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Incontinence: description, forms, causes, therapy

by Josephine Andrews
Published: Last Updated on 252 views

Incontinence means not being able to hold your urine or stool in – some of it is going out uncontrollably. The reasons for this can be very diverse. Urinary incontinence is usually based on a disturbance in the finely tuned system of bladder muscles, sphincters and pelvic floor muscles. The reason can be, for example, errors in the signal transmission of the nerve cells involved. There are good treatment options for incontinence today. Read here what they are and what you can do yourself if you have incontinence.

quick overview

  • What is incontinence? Inability to hold back urine (urinary incontinence) or – more rarely – stool ( fecal incontinence ) in a controlled manner
  • Causes: different depending on the form, e.g. B. urinary stones, enlarged prostate , tumors, nerve injuries or irritation, neurological diseases ( multiple sclerosis , stroke , Alzheimer’s etc.)
  • Examinations: Depending on the type and severity of the incontinence, for example gynecological examination, proctological examination (examination of the rectum), ultrasound , urine and blood tests, urodynamic examinations (to determine bladder function), cystoscopy , colonoscopy , etc.
  • Therapy: depending on the form and severity of the incontinence, for example pelvic floor training, toilet training, electrotherapy , pacemakers, medication, surgery

Incontinence: description

People with incontinence can no longer hold back their urine or, more rarely, their stool in a controlled manner. This is then referred to as urinary or fecal incontinence.

urinary incontinence

Colloquially, this symptom is also called “bladder weakness”. However, the blister is not always the cause. There are five different manifestations of urinary incontinence:

  • Stress incontinence: Formerly referred to as stress incontinence because physical stress is the trigger: If the pressure in the abdomen increases (e.g. when lifting heavy objects, coughing , sneezing, laughing), those affected lose urine involuntarily. In severe cases, urine comes out with every movement, in extreme cases also when standing or lying down. Those affected do not feel the urge to urinate before the urine escapes unintentionally.
  • Urge incontinence: With this form of incontinence, the urge to urinate occurs suddenly and very frequently (sometimes several times an hour), although the bladder is not yet full. Those affected often do not make it to the toilet in time. The urine comes out in a gush.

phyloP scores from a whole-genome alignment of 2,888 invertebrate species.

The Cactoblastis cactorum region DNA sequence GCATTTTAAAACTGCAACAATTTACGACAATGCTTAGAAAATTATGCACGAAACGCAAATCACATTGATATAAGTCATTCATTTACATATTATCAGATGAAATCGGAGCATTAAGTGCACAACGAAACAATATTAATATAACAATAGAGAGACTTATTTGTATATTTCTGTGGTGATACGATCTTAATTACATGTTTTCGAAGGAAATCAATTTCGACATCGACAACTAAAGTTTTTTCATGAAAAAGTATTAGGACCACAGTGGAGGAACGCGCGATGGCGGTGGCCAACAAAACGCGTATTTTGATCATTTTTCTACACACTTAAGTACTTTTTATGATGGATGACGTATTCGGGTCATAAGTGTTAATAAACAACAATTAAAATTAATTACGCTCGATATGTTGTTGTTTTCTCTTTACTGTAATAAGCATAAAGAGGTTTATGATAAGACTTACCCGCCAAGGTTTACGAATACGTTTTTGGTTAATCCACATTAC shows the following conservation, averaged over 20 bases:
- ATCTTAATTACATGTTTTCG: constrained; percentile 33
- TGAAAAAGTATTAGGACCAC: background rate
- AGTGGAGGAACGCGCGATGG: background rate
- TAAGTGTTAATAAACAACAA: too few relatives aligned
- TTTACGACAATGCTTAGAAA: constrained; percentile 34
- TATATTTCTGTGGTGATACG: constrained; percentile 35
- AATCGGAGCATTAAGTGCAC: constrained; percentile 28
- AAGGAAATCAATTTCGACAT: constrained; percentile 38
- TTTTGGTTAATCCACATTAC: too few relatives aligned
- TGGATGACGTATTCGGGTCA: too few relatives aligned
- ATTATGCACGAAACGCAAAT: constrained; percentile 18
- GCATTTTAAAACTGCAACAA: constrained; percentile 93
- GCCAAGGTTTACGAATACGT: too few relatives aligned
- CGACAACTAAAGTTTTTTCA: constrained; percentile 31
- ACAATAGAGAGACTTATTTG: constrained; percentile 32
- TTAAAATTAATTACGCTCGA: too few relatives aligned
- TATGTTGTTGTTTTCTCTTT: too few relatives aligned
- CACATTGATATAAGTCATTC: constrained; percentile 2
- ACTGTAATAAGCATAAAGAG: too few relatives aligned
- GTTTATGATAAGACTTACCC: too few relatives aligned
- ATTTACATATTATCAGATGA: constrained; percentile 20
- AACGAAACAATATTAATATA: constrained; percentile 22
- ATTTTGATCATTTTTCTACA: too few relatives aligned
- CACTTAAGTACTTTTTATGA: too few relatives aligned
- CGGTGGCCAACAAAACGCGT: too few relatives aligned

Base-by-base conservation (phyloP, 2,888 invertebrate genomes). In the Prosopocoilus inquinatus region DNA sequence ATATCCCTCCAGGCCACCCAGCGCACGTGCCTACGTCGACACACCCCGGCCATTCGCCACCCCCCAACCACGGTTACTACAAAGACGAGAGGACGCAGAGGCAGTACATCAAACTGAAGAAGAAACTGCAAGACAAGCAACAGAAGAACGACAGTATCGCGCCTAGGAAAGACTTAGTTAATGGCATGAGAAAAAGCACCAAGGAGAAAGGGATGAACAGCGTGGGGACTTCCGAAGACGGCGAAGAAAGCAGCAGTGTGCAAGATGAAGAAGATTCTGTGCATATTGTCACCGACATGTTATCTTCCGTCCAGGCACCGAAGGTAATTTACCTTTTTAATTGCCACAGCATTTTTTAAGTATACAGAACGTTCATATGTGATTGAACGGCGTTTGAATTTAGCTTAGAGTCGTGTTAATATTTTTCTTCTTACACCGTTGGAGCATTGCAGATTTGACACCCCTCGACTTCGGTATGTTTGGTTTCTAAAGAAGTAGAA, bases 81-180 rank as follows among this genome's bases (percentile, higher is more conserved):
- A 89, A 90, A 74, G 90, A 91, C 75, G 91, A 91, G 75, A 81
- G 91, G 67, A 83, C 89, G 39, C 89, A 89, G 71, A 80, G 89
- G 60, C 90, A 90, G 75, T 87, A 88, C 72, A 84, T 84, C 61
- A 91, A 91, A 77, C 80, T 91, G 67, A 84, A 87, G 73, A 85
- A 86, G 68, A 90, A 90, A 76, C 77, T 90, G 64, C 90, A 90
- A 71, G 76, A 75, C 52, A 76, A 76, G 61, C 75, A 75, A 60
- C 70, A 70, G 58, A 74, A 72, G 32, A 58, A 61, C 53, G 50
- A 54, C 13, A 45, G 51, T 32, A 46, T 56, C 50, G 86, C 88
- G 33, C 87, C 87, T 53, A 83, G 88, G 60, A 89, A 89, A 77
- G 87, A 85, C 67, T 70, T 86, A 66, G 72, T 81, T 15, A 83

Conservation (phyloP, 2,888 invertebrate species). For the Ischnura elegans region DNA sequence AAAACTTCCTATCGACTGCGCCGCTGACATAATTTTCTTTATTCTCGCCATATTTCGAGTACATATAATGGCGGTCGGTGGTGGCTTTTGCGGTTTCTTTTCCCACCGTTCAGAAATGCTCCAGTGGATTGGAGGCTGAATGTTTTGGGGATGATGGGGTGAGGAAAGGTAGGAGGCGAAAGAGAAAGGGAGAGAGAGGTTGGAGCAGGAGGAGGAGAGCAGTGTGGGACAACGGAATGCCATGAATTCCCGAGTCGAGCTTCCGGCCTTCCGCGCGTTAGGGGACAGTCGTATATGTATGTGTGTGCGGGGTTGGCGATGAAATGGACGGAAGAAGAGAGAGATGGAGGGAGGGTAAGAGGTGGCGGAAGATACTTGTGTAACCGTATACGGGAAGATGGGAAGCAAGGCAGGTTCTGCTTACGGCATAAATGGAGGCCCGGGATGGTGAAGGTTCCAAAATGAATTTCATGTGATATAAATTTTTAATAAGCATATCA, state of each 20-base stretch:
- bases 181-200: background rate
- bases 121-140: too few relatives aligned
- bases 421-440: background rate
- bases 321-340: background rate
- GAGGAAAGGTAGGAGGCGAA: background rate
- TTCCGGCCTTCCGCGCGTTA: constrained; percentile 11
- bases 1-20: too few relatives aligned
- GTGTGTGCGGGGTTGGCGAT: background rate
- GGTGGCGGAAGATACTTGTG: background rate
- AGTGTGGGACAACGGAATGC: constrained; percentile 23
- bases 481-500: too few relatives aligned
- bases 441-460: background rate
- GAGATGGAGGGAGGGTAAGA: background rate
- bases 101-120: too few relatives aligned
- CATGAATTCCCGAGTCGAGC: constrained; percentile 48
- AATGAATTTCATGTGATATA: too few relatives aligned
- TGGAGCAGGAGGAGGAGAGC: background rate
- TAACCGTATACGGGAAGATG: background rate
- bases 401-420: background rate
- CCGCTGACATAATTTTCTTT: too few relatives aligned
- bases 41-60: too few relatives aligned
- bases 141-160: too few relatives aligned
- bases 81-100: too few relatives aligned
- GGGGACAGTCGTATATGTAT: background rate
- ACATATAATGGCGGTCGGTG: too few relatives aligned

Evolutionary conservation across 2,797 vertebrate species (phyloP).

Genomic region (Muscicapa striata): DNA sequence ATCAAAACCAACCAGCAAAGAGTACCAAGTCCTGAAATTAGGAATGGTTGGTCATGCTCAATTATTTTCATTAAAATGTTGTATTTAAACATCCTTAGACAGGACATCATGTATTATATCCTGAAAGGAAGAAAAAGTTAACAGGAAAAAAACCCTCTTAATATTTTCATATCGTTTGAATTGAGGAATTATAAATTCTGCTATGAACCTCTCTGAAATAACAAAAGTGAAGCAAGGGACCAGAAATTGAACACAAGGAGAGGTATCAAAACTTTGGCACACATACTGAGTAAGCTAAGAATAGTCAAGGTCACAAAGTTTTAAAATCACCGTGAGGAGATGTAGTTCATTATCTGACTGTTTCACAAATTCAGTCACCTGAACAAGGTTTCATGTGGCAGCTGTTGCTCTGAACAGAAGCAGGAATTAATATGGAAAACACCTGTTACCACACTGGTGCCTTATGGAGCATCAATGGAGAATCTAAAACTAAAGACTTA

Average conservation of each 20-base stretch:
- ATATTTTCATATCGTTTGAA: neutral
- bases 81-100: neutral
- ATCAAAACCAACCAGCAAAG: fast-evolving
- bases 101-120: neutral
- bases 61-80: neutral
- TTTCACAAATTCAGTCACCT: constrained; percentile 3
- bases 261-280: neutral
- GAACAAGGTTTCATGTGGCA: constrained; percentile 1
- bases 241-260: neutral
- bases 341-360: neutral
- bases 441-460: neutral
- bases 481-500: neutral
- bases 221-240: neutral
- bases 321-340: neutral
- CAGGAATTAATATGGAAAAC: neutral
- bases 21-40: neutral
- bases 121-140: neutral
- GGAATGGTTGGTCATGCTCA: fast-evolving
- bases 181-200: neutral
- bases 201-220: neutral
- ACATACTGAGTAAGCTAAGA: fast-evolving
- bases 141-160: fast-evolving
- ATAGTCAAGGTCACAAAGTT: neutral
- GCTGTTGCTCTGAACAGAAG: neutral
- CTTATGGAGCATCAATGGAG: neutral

• Reflex incontinence: People with reflex incontinence no longer feel when the bladder is full and can no longer control emptying. As a result, the bladder empties itself at irregular intervals, but often not completely.
  • Overflow incontinence: When the bladder is full, small amounts of urine constantly flow out. Those affected may also feel a constant urge to urinate.
  • Extraurethral urinary incontinence: Here, too, urine is constantly leaking without the patient being able to control it. However, this does not happen via the urinary tract, but through other openings (medical: extraurethral), such as the vagina or the anus.

Some people also suffer from mixed incontinence. This is a combination of stress and urge incontinence.

fecal incontinence

This form of incontinence is rarer. Patients with fecal incontinence cannot voluntarily retain the intestinal contents and intestinal gases in the rectum. Doctors differentiate between three degrees of severity:

  • Partial incontinence of the 1st degree: uncontrolled loss of air and occasional stool smearing under stress.
  • Second degree partial incontinence: Patients cannot hold intestinal gases and loose stools.
  • Total incontinence: total loss of control over bowel movements, which is associated with constant stool smearing. Patients also lose solid stools.

As with urinary incontinence, there are cases in which the person affected feels that stool is about to be passed but does not make it to the toilet in time, and there are cases in which the stool is completely unexpected (the affected person does not feel anything in the anal area).

Incontinence: causes and possible diseases

In the case of urinary incontinence, the finely tuned system of bladder muscles, sphincters and pelvic floor muscles as well as the controlling nerves and centers in the brain and spinal cord no longer function properly. In the case of fecal incontinence, the disorder affects the closing apparatus of the anus and the corresponding nerve structures. In both cases, the cause can be manifold:

Causes of urinary incontinence

The five forms of urinary incontinence have very different causes, but all of them impair the function of the urinary bladder .